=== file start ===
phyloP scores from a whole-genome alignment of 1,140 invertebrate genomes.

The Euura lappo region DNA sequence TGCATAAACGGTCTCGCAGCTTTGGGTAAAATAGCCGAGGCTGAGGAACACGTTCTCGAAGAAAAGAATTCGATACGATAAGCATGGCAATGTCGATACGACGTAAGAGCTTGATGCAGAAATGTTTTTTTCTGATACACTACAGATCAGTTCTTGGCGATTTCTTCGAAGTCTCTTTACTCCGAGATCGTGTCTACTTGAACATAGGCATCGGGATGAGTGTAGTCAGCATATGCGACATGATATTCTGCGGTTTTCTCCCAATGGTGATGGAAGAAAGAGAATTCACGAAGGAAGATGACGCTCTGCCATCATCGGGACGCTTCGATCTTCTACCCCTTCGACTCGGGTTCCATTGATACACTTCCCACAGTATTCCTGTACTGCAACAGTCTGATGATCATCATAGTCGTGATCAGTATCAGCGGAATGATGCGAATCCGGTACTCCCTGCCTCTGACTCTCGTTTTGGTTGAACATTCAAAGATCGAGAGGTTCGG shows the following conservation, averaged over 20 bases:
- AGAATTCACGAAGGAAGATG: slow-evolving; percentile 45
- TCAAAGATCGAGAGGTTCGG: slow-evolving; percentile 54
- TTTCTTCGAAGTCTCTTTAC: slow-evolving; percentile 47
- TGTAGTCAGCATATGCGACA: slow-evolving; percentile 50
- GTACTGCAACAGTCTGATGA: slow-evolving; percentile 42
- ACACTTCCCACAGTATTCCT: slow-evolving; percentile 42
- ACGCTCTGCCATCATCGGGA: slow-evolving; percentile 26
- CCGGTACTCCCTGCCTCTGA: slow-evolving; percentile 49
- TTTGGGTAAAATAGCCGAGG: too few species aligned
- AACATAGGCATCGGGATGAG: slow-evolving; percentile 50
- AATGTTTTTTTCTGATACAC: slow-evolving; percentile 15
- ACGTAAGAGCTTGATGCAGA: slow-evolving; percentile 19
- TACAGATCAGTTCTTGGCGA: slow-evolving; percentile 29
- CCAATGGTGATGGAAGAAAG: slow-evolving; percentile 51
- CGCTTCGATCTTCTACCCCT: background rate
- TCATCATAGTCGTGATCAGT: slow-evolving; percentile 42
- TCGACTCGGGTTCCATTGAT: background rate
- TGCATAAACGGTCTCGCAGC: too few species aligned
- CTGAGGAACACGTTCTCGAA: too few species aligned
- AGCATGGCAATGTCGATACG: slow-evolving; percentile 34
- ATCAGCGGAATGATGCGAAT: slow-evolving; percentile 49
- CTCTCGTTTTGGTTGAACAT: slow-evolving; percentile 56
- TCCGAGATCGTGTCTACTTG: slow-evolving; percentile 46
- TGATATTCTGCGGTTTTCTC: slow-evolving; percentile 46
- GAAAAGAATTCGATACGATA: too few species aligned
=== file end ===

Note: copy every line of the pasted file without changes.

phyloP scores from a whole-genome alignment of 1,140 invertebrate genomes.

The Euura lappo region DNA sequence TGCATAAACGGTCTCGCAGCTTTGGGTAAAATAGCCGAGGCTGAGGAACACGTTCTCGAAGAAAAGAATTCGATACGATAAGCATGGCAATGTCGATACGACGTAAGAGCTTGATGCAGAAATGTTTTTTTCTGATACACTACAGATCAGTTCTTGGCGATTTCTTCGAAGTCTCTTTACTCCGAGATCGTGTCTACTTGAACATAGGCATCGGGATGAGTGTAGTCAGCATATGCGACATGATATTCTGCGGTTTTCTCCCAATGGTGATGGAAGAAAGAGAATTCACGAAGGAAGATGACGCTCTGCCATCATCGGGACGCTTCGATCTTCTACCCCTTCGACTCGGGTTCCATTGATACACTTCCCACAGTATTCCTGTACTGCAACAGTCTGATGATCATCATAGTCGTGATCAGTATCAGCGGAATGATGCGAATCCGGTACTCCCTGCCTCTGACTCTCGTTTTGGTTGAACATTCAAAGATCGAGAGGTTCGG shows the following conservation, averaged over 20 bases:
- AGAATTCACGAAGGAAGATG: slow-evolving; percentile 45
- TCAAAGATCGAGAGGTTCGG: slow-evolving; percentile 54
- TTTCTTCGAAGTCTCTTTAC: slow-evolving; percentile 47
- TGTAGTCAGCATATGCGACA: slow-evolving; percentile 50
- GTACTGCAACAGTCTGATGA: slow-evolving; percentile 42
- ACACTTCCCACAGTATTCCT: slow-evolving; percentile 42
- ACGCTCTGCCATCATCGGGA: slow-evolving; percentile 26
- CCGGTACTCCCTGCCTCTGA: slow-evolving; percentile 49
- TTTGGGTAAAATAGCCGAGG: too few species aligned
- AACATAGGCATCGGGATGAG: slow-evolving; percentile 50
- AATGTTTTTTTCTGATACAC: slow-evolving; percentile 15
- ACGTAAGAGCTTGATGCAGA: slow-evolving; percentile 19
- TACAGATCAGTTCTTGGCGA: slow-evolving; percentile 29
- CCAATGGTGATGGAAGAAAG: slow-evolving; percentile 51
- CGCTTCGATCTTCTACCCCT: background rate
- TCATCATAGTCGTGATCAGT: slow-evolving; percentile 42
- TCGACTCGGGTTCCATTGAT: background rate
- TGCATAAACGGTCTCGCAGC: too few species aligned
- CTGAGGAACACGTTCTCGAA: too few species aligned
- AGCATGGCAATGTCGATACG: slow-evolving; percentile 34
- ATCAGCGGAATGATGCGAAT: slow-evolving; percentile 49
- CTCTCGTTTTGGTTGAACAT: slow-evolving; percentile 56
- TCCGAGATCGTGTCTACTTG: slow-evolving; percentile 46
- TGATATTCTGCGGTTTTCTC: slow-evolving; percentile 46
- GAAAAGAATTCGATACGATA: too few species aligned